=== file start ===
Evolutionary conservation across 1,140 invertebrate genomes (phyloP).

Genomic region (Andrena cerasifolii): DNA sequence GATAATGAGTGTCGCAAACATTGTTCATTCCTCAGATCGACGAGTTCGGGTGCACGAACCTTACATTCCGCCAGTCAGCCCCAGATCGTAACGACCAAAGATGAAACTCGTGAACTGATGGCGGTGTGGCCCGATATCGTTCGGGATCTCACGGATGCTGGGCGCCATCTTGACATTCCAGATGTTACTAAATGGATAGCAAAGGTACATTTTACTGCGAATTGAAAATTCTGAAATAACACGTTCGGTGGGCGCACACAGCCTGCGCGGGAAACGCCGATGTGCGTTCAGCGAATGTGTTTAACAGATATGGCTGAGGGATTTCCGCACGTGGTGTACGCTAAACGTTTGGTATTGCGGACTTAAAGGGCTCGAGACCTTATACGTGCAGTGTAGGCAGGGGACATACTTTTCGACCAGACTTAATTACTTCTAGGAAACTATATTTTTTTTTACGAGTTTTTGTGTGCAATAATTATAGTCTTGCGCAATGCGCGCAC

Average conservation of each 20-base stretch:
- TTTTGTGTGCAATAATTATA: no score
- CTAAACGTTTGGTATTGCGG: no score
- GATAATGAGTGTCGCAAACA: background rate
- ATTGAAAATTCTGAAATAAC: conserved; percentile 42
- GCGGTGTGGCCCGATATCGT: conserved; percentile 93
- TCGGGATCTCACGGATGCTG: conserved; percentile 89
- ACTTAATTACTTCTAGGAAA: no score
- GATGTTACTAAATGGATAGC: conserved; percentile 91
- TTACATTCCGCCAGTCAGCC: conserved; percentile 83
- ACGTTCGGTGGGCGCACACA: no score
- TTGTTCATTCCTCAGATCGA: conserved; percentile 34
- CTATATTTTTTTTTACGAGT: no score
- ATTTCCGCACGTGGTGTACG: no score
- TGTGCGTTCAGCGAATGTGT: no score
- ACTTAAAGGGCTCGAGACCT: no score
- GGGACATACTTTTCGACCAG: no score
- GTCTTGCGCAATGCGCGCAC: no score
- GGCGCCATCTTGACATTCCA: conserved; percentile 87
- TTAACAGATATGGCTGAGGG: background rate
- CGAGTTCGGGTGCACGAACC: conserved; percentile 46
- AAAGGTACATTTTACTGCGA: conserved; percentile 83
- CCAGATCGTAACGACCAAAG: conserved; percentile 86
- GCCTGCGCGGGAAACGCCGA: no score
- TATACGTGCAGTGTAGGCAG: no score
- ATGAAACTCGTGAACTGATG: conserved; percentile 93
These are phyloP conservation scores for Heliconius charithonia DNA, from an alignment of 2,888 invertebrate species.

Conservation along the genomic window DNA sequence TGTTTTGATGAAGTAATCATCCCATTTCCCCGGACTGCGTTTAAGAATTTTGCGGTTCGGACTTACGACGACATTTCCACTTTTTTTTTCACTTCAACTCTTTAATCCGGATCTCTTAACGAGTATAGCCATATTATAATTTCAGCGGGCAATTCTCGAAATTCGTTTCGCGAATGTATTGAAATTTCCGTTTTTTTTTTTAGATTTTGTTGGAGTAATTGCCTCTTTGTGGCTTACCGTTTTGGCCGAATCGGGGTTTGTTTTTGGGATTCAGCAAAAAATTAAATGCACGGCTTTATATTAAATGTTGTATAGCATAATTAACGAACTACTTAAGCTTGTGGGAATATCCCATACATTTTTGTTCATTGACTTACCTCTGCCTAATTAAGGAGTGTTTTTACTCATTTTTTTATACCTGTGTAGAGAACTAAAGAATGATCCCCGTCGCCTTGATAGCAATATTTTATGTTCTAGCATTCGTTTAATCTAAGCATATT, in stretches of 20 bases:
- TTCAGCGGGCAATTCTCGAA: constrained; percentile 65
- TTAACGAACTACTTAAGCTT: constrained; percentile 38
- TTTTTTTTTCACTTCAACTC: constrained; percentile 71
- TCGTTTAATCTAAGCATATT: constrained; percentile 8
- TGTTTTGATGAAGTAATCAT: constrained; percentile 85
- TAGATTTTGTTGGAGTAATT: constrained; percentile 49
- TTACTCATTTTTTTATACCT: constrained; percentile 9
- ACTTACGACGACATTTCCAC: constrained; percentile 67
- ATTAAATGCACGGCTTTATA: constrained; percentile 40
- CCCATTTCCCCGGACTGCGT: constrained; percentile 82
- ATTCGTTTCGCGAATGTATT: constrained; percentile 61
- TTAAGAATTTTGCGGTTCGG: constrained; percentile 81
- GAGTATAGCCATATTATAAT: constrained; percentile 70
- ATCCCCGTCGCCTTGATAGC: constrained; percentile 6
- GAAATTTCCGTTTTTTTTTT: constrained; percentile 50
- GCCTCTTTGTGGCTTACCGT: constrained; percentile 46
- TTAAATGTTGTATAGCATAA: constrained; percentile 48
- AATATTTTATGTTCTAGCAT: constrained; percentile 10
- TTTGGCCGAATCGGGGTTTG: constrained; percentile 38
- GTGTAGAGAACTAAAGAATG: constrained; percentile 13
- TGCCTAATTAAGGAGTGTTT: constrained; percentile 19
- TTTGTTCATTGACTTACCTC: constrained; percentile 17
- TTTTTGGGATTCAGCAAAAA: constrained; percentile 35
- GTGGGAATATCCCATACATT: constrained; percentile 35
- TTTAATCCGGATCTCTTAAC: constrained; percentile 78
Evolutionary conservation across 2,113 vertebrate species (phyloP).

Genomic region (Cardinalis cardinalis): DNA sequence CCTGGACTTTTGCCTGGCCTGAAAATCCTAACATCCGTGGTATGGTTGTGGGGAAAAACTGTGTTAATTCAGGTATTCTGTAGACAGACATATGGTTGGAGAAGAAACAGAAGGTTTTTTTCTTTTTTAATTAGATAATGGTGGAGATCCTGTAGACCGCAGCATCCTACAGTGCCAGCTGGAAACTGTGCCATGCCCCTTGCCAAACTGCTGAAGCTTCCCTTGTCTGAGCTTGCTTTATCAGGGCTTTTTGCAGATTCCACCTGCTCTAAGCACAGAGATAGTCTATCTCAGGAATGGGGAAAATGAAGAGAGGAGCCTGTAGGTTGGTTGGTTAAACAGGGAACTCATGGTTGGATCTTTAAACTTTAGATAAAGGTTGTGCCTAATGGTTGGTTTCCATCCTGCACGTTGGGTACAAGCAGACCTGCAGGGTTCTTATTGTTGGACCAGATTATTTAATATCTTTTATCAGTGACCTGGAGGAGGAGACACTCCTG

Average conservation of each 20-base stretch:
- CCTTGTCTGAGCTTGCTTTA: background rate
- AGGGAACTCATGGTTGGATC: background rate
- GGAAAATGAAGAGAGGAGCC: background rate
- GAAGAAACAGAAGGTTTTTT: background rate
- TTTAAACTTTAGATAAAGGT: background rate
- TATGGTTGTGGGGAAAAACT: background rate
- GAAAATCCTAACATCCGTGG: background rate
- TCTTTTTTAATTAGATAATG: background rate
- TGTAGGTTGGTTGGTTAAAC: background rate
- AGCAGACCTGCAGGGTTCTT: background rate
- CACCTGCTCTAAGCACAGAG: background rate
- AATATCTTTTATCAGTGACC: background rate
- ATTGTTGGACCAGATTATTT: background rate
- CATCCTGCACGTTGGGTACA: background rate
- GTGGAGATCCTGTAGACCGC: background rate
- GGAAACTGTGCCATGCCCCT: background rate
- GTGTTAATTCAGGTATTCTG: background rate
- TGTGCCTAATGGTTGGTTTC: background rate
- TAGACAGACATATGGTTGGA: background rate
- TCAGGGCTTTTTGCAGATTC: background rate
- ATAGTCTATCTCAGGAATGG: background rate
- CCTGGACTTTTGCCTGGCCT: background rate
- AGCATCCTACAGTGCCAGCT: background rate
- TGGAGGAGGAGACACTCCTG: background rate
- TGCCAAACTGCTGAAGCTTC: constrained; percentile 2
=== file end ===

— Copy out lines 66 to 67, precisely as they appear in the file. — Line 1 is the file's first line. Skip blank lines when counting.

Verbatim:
- TCTTTTTTAATTAGATAATG: background rate
- TGTAGGTTGGTTGGTTAAAC: background rate